The recent incidents in Nebraska and Iowa involving pharma crops grown by Prodigene provide ample evidence of the need for USDA and FDA to use all their statutory authorities to regulate pharma crops. In particular, the regulatory system should do the following:
1. Only allow the planting of pharma crops if the government issues a permit. The regulatory system must put in place mandatory permitting requirements that must be complied with before the growing of any pharma crop. The permitting process should be transparent and allow for public participation before the issuance of the permit.
2. Only issue a permit after a thorough environmental assessment of the potential risks from growing the pharma crop. Before a permit is issued, the government should conduct a thorough environmental assessment of the potential effects of growing the pharma crop, including the effects from gene flow of the introduced gene and the effects of the transgenic protein on living species other than humans. The environmental assessment should comply with the National Environmental Policy Act, although for each individual permit, there may or may not be the need for an Environmental Impact Statement or an Environmental Assessment.
3. The permits issued should require strict biological and physical confinement measures. All permits should contain enforceable conditions requiring state-of-the-art confinement procedures. Those mandatory permit conditions should include isolation distances, geographic restrictions (such as not growing GE corn in parts of the country where commodity corn is grown), physical barriers (such as fences or greenhouses), the use of distinguishable varieties of the crop, biological confinement (such as male sterility) and so forth. The permit should also require extensive segregation procedures that ensure that none of the harvested materials can co-mingle with crops destined for human or animal consumption. When using a food crop, the permit should have several redundant levels of confinement, even at the field trial level.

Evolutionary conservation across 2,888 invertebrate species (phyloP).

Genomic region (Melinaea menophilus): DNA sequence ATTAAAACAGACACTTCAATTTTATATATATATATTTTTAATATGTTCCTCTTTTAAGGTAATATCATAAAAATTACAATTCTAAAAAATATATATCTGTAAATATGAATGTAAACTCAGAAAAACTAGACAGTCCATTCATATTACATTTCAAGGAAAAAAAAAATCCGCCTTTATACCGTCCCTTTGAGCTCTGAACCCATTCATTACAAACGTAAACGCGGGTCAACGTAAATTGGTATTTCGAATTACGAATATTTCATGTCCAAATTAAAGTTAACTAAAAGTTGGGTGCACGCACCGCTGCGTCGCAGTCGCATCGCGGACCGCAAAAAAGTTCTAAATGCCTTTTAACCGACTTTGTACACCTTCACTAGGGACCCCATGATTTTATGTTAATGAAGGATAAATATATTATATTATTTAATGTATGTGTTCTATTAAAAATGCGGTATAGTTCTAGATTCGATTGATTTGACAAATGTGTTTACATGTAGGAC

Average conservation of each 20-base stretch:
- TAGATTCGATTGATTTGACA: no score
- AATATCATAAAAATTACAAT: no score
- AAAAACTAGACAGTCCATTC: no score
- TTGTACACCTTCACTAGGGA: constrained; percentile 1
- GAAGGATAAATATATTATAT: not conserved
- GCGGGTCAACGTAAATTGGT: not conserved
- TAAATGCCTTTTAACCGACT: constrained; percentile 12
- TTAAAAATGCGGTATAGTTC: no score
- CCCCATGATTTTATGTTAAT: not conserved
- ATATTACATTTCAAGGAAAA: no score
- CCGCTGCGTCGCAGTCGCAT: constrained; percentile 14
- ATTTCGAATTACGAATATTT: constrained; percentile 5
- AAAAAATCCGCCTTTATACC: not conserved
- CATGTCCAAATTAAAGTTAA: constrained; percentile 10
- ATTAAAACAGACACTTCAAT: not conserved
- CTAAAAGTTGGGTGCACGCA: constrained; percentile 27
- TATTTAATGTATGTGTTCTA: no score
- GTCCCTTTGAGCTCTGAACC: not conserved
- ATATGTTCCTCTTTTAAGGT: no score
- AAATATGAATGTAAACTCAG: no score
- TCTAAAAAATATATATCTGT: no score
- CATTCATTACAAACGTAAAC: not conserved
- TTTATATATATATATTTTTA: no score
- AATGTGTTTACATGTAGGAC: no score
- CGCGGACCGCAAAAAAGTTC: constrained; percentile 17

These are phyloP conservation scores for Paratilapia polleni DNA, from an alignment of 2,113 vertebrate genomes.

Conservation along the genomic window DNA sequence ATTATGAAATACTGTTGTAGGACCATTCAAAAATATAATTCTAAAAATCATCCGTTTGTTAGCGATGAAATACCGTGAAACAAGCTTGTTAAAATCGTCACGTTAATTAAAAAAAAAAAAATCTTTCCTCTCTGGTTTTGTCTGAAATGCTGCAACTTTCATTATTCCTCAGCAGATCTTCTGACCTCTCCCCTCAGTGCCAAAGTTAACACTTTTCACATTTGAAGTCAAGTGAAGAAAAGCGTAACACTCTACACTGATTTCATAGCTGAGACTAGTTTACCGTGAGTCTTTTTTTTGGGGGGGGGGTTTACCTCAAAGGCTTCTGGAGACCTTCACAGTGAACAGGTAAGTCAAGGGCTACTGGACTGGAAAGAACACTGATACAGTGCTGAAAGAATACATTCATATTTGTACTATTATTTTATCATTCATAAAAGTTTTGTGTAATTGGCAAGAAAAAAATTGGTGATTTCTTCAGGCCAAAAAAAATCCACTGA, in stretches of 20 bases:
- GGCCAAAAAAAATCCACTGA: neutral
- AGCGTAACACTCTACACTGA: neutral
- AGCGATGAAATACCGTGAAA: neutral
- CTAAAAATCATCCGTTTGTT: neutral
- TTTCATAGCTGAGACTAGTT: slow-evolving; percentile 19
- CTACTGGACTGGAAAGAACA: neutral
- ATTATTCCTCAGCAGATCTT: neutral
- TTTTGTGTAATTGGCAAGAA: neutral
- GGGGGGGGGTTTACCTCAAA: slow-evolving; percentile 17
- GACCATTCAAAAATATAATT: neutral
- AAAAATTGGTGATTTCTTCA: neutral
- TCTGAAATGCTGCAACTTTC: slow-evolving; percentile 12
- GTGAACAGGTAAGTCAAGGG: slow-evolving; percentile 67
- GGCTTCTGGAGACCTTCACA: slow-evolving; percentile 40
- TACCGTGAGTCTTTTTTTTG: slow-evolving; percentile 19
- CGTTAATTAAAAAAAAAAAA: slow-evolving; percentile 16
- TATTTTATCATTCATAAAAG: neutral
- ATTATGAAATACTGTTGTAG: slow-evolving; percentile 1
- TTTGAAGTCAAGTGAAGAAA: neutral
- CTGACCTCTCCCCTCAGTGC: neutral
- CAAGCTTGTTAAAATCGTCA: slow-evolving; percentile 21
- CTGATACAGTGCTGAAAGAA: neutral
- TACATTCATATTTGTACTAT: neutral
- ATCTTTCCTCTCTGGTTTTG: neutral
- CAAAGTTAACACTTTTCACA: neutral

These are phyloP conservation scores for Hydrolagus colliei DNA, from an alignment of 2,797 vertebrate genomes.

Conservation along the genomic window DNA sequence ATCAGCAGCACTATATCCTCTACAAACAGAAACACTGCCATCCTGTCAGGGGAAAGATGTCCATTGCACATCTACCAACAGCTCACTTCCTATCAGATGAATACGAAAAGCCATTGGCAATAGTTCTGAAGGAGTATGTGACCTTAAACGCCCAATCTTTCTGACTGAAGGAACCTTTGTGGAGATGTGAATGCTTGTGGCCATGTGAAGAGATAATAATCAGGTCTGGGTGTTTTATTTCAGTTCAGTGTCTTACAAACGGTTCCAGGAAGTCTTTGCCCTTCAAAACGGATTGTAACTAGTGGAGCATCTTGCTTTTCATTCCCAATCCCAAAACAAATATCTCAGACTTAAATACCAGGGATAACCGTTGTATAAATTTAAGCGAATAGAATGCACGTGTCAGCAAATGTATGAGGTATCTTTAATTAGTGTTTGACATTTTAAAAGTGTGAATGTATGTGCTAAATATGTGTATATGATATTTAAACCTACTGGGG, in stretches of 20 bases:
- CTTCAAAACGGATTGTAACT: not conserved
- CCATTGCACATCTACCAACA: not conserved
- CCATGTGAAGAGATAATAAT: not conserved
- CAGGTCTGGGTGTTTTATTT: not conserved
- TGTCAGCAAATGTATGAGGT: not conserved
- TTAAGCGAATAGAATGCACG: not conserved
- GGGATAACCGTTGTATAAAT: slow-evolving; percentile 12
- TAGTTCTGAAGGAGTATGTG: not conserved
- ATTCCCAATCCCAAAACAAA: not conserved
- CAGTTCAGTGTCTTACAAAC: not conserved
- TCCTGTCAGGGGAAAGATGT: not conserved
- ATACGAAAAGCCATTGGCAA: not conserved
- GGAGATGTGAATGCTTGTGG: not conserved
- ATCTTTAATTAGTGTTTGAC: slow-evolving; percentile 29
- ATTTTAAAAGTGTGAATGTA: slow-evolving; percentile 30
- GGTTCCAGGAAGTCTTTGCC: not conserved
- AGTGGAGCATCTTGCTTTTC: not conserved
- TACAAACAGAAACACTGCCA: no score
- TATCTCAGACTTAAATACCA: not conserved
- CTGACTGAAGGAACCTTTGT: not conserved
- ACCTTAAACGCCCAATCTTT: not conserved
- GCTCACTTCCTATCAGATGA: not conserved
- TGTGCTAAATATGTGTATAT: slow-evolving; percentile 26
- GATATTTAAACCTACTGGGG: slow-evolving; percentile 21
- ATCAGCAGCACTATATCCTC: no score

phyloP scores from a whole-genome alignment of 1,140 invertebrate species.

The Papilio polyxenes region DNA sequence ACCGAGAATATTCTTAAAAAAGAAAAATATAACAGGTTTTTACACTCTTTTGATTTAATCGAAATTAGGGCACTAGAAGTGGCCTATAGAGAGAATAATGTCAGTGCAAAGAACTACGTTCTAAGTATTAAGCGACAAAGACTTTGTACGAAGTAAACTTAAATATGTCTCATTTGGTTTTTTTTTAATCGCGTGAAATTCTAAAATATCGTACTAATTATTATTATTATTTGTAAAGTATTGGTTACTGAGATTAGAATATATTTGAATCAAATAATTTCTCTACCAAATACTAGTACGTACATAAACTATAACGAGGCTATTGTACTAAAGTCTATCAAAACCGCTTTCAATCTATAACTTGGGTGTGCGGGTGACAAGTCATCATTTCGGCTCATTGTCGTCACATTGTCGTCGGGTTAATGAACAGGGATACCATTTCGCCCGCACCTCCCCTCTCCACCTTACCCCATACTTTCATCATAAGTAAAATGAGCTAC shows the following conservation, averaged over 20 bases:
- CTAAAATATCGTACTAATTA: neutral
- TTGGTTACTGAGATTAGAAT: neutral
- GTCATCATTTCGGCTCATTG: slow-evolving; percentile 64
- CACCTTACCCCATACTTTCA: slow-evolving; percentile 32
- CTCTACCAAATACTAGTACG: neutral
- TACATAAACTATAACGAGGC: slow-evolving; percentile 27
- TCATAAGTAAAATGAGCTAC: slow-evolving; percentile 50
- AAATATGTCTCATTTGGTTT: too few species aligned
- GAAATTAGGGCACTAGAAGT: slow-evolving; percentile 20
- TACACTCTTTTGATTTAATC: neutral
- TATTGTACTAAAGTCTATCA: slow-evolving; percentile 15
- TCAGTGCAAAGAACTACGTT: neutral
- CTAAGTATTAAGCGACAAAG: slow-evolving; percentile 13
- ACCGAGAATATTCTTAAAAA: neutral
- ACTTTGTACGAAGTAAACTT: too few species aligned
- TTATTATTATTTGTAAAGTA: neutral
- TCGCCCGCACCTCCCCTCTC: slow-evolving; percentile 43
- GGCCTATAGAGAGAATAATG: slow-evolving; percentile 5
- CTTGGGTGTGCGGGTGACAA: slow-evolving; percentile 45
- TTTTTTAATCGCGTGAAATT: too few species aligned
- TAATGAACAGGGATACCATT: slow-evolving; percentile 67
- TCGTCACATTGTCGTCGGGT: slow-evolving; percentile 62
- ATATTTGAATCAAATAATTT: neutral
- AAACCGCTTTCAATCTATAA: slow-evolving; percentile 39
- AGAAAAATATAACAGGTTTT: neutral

4. The permits issued should require documentation of compliance with permit conditions. All permits should contain education, certification, and documentation requirements. All persons working with pharma crops should be required to attend mandatory education seminars on the proper procedures to handle those crops and then obtain independent certification that they are qualified to participate in the handling of those crops. In addition, all permits should require the maintenance and then submittal to USDA of documentation verifying the compliance with permit obligations.